2. I have the same attitude about that. I not only believe in “actresses” and “waitresses,” but “comediennes,” and a whole lot of other cases of that same thing. It’s not about being feminist or anti-feminist, it’s about VARIETY.

  4. Hi Richard,
    See http://garfieldminusgarfield.net/. “Garfield Minus Garfield is a site dedicated to removing Garfield from the Garfield comic strips in order to reveal the existential angst of a certain young Mr. Jon Arbuckle. It is a journey deep into the mind of an isolated young everyman as he fights a losing battle against loneliness and depression in a quiet American suburb.” I’m not sure how this ties to today’s episode…..Anybody???

    1. Dark Shadows, the ‘vampire soap opera’, is about The Head now?

      My question is, why was The Body Of Judah Zachery put in an elaborate tomb, rather than (for instance) chopped into little bitty pieces and scattered in the sea, or buried in forty-two different places? Or burned? Or otherwise destroyed or pulverized?
      And really, what does The Head really need with The Body, since it’s going to possess Gerard anyway? (I’m reminded of The King Of The Moon in ‘The Adventures of Baron Munchausen’, who didn’t want his body back – “I don’t have time for flatulence and orgasms! I hate that face you make me make!”)

      1. He needs the Mask of Baal to make the transfer. Judah is only able to possess Desmond to a certain degree and with the Mask takes over Gerard.

      2. Right? This has always pissed me off about stories that involve Restraining Unspeakable Evil: the brave adventurer heroes never follow through on actually eliminating said evil! Now, granted, sometimes it’s because Evil fell down a mine shaft or off a boat into the boiling sea so they couldn’t get at it, but all too often they just chain up a box, slap a cross or so on the door and call it a day.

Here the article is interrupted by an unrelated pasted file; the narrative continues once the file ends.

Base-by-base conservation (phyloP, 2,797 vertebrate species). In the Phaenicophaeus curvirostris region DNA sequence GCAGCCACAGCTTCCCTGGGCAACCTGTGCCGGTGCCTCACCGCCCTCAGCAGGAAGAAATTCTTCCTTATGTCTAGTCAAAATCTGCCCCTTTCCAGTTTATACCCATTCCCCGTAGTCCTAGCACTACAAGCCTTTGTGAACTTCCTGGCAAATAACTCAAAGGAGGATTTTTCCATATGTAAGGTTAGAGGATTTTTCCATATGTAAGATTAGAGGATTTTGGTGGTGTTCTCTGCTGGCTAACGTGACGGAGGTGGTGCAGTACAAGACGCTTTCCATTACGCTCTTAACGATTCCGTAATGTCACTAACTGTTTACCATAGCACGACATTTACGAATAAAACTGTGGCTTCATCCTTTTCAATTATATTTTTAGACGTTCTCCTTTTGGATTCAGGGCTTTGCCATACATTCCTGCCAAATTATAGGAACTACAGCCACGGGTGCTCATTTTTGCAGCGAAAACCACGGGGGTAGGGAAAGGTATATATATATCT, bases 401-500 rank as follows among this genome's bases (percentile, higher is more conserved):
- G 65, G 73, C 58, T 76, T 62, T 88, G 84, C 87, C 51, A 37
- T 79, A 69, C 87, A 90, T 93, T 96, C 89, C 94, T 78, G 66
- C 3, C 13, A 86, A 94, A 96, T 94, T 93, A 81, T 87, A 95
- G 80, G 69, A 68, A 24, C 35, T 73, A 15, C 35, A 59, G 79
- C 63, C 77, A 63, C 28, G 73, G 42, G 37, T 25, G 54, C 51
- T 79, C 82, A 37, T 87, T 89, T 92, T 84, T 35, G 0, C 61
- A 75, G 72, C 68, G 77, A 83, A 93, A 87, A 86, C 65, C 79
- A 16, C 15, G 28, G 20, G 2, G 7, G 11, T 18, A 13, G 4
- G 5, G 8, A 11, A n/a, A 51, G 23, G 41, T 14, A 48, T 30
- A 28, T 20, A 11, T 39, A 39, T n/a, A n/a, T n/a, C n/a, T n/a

5. Abe Vigoda has always fascinated me, ever since I discovered that he’d been in episodes of Dark Shadows. Offhand, I only know him from two things — Barney Miller (my introduction to his work) and Dark Shadows. I know he was in the Godfather movies, but in those he doesn’t stand out in my memory. For me those were Al Pacino movies — and that other guy who was in Dog Day Afternoon (Sal, who thought Wyoming was a different country).

    What’s striking is how in Dark Shadows he wasn’t yet 50, but played characters 80 and up and could make them seem so real and natural even without the aid of Dick Smith. I realize from those screencaps above they seem to have penciled in some age crevices across the forehead, but I prefer to think they were just accents — when he tilts his head back in Otis Green’s death throes to open his mouth in agony, you can see that he already has a full set of dentures.